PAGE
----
In March we welcomed new Assistant Superintendent Ismael Valadez to the Turf Department. Ismael comes to Claremont by way of Monterey where he spent 13 years working at Tehama Golf Club. His knowledge and work ethic have already made an impact with the crew and on the course. Welcome aboard Ismael!

First Assistant Superintendent Corey Beelke has moved on to a new position in Bend, Oregon. For sure a tough time of year to loose such dedicated employee and a great friend. Corey was with us for over two years and will be missed. Currently, we are searching for his replacement and we wish him the best in his new role at Broken Top Golf Club.


One of the changes I've been looking to make for some time now was in the accessories marking on the golf course. The old look, with the white, metal cart directional signs, green plastic rope stakes and standard yellow rope was kind of tired to say the least. Well, this is what we came up with.

These wooden directional markers can be found at the end of each fairway approaching the green and mark the cart boundary. Once you reach these markers, please follow left or right to the nearest cart path. These markers will be moved daily and help to redistribute wear and tear on the course.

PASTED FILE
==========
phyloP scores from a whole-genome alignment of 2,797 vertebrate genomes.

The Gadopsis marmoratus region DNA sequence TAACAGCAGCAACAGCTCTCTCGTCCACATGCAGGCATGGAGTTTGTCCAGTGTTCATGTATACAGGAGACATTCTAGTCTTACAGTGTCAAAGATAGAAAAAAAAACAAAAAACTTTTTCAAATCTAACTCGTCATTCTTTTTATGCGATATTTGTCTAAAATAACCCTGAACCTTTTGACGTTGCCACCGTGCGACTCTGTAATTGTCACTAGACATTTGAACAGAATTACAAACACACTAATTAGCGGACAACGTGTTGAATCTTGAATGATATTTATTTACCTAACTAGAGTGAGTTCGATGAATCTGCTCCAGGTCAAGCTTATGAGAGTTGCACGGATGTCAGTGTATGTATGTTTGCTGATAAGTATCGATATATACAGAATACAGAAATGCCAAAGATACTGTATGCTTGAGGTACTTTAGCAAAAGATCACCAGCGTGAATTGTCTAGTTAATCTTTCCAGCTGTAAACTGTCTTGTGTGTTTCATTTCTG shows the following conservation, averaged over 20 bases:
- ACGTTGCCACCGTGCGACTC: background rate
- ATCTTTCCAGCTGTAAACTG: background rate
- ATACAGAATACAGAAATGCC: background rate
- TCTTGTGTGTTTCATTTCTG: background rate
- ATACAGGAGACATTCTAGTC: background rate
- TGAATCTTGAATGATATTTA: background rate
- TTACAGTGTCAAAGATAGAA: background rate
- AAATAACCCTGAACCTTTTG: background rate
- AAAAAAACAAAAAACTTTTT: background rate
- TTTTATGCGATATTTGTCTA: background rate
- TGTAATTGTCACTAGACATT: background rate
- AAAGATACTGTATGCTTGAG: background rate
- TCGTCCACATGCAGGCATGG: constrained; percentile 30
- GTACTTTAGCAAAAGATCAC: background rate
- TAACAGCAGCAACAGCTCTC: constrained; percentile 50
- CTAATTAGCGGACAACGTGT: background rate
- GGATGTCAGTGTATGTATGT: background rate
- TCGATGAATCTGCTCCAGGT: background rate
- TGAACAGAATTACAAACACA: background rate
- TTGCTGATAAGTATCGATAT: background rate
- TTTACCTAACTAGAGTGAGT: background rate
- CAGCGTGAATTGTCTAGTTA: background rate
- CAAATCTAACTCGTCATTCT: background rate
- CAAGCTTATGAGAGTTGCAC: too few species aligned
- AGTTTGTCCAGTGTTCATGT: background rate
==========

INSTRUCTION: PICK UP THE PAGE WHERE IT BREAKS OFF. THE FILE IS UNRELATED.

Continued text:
Buzz is checking out the new look rope and stakes. Or, maybe just a squirrel in the distance. Either way, the new accessories are much more appealing to the eye and fit with the natural look we are going for. The staff in the Turf Department has been hard at work rummaging through our dump pile looking for just the right branches to cut and shape for use on the course.


As seen in the newsletter and in many a blog post, we like to aerate the golf course! Well, it might be better said that we like to do whats right for overall health of the turf so that it can withstand the punishment that we in the Turf Department put it through in preparation for daily grind of the golfing season. The actual process of aerating the course is a lot of hard work, long hours and puts stress on the turf and staff alike.

We have made some significant changes to the fairways by being aggressive with the aeration over the last few years. The picture here is from 2012 and you can see the layers of thatch in between the sandy soil in each of the cores pulled.

This picture shows a dramatic reduction of layering in the plugs from the fairways that were aerated a few weeks ago. Really cool to see these kind of changes in the soil and to know what we are doing is paying off. Less layering means better rooting, less localized dry spot and over all improved fairway playing conditions.